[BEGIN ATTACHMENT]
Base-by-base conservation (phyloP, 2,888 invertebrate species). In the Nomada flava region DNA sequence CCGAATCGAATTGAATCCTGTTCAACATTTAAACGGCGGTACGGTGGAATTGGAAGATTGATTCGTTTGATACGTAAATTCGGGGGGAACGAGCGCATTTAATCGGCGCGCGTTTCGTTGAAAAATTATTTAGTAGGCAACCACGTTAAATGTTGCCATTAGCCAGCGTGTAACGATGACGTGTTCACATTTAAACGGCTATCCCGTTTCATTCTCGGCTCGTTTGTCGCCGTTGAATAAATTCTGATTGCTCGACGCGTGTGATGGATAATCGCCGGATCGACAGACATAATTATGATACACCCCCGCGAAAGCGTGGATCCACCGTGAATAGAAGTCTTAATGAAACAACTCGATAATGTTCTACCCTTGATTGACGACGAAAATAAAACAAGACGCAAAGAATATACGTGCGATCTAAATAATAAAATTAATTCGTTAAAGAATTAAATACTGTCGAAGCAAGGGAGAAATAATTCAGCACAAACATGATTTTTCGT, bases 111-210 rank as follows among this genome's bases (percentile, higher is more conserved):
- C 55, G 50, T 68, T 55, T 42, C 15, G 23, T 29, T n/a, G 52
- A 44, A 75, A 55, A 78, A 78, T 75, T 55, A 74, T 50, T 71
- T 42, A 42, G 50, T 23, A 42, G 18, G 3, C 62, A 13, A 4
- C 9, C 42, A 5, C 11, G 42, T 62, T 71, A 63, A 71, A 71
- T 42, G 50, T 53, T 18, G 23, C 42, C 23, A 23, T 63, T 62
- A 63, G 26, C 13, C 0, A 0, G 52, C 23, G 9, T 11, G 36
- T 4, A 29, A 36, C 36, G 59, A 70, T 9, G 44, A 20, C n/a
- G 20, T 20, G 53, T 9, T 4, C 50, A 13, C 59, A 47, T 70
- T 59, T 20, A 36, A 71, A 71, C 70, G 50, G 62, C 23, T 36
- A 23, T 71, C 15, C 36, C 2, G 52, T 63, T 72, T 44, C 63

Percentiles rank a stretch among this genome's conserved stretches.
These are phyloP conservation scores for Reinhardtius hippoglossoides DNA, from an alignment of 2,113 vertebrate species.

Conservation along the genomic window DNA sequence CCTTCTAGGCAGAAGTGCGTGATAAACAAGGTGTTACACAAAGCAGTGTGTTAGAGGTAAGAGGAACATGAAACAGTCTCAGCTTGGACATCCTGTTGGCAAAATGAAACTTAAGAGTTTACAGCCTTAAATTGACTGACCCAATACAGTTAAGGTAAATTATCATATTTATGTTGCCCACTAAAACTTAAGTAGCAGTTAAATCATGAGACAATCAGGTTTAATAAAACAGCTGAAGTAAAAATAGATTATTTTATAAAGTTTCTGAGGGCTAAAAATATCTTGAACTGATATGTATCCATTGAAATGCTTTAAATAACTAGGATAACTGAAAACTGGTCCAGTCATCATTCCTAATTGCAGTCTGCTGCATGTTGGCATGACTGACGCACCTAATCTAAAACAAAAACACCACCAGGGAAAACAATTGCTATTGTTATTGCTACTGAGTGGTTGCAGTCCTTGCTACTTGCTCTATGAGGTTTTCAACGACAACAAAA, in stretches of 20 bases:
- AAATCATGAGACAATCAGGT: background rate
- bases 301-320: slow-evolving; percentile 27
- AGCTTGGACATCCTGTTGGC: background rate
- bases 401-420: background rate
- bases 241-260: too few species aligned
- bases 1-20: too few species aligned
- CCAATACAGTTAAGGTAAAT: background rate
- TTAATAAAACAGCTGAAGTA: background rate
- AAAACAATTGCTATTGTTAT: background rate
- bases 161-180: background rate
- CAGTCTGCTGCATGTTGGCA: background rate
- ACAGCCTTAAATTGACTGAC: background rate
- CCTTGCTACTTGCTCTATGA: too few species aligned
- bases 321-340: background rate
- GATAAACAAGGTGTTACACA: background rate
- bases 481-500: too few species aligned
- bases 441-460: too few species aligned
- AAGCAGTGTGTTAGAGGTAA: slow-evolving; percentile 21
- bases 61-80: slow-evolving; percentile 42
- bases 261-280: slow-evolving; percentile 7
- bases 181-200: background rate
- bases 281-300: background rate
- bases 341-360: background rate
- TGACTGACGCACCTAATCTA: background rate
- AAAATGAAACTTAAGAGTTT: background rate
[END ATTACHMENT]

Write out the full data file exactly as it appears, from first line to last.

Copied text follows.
Base-by-base conservation (phyloP, 2,888 invertebrate species). In the Nomada flava region DNA sequence CCGAATCGAATTGAATCCTGTTCAACATTTAAACGGCGGTACGGTGGAATTGGAAGATTGATTCGTTTGATACGTAAATTCGGGGGGAACGAGCGCATTTAATCGGCGCGCGTTTCGTTGAAAAATTATTTAGTAGGCAACCACGTTAAATGTTGCCATTAGCCAGCGTGTAACGATGACGTGTTCACATTTAAACGGCTATCCCGTTTCATTCTCGGCTCGTTTGTCGCCGTTGAATAAATTCTGATTGCTCGACGCGTGTGATGGATAATCGCCGGATCGACAGACATAATTATGATACACCCCCGCGAAAGCGTGGATCCACCGTGAATAGAAGTCTTAATGAAACAACTCGATAATGTTCTACCCTTGATTGACGACGAAAATAAAACAAGACGCAAAGAATATACGTGCGATCTAAATAATAAAATTAATTCGTTAAAGAATTAAATACTGTCGAAGCAAGGGAGAAATAATTCAGCACAAACATGATTTTTCGT, bases 111-210 rank as follows among this genome's bases (percentile, higher is more conserved):
- C 55, G 50, T 68, T 55, T 42, C 15, G 23, T 29, T n/a, G 52
- A 44, A 75, A 55, A 78, A 78, T 75, T 55, A 74, T 50, T 71
- T 42, A 42, G 50, T 23, A 42, G 18, G 3, C 62, A 13, A 4
- C 9, C 42, A 5, C 11, G 42, T 62, T 71, A 63, A 71, A 71
- T 42, G 50, T 53, T 18, G 23, C 42, C 23, A 23, T 63, T 62
- A 63, G 26, C 13, C 0, A 0, G 52, C 23, G 9, T 11, G 36
- T 4, A 29, A 36, C 36, G 59, A 70, T 9, G 44, A 20, C n/a
- G 20, T 20, G 53, T 9, T 4, C 50, A 13, C 59, A 47, T 70
- T 59, T 20, A 36, A 71, A 71, C 70, G 50, G 62, C 23, T 36
- A 23, T 71, C 15, C 36, C 2, G 52, T 63, T 72, T 44, C 63

Percentiles rank a stretch among this genome's conserved stretches.
These are phyloP conservation scores for Reinhardtius hippoglossoides DNA, from an alignment of 2,113 vertebrate species.

Conservation along the genomic window DNA sequence CCTTCTAGGCAGAAGTGCGTGATAAACAAGGTGTTACACAAAGCAGTGTGTTAGAGGTAAGAGGAACATGAAACAGTCTCAGCTTGGACATCCTGTTGGCAAAATGAAACTTAAGAGTTTACAGCCTTAAATTGACTGACCCAATACAGTTAAGGTAAATTATCATATTTATGTTGCCCACTAAAACTTAAGTAGCAGTTAAATCATGAGACAATCAGGTTTAATAAAACAGCTGAAGTAAAAATAGATTATTTTATAAAGTTTCTGAGGGCTAAAAATATCTTGAACTGATATGTATCCATTGAAATGCTTTAAATAACTAGGATAACTGAAAACTGGTCCAGTCATCATTCCTAATTGCAGTCTGCTGCATGTTGGCATGACTGACGCACCTAATCTAAAACAAAAACACCACCAGGGAAAACAATTGCTATTGTTATTGCTACTGAGTGGTTGCAGTCCTTGCTACTTGCTCTATGAGGTTTTCAACGACAACAAAA, in stretches of 20 bases:
- AAATCATGAGACAATCAGGT: background rate
- bases 301-320: slow-evolving; percentile 27
- AGCTTGGACATCCTGTTGGC: background rate
- bases 401-420: background rate
- bases 241-260: too few species aligned
- bases 1-20: too few species aligned
- CCAATACAGTTAAGGTAAAT: background rate
- TTAATAAAACAGCTGAAGTA: background rate
- AAAACAATTGCTATTGTTAT: background rate
- bases 161-180: background rate
- CAGTCTGCTGCATGTTGGCA: background rate
- ACAGCCTTAAATTGACTGAC: background rate
- CCTTGCTACTTGCTCTATGA: too few species aligned
- bases 321-340: background rate
- GATAAACAAGGTGTTACACA: background rate
- bases 481-500: too few species aligned
- bases 441-460: too few species aligned
- AAGCAGTGTGTTAGAGGTAA: slow-evolving; percentile 21
- bases 61-80: slow-evolving; percentile 42
- bases 261-280: slow-evolving; percentile 7
- bases 181-200: background rate
- bases 281-300: background rate
- bases 341-360: background rate
- TGACTGACGCACCTAATCTA: background rate
- AAAATGAAACTTAAGAGTTT: background rate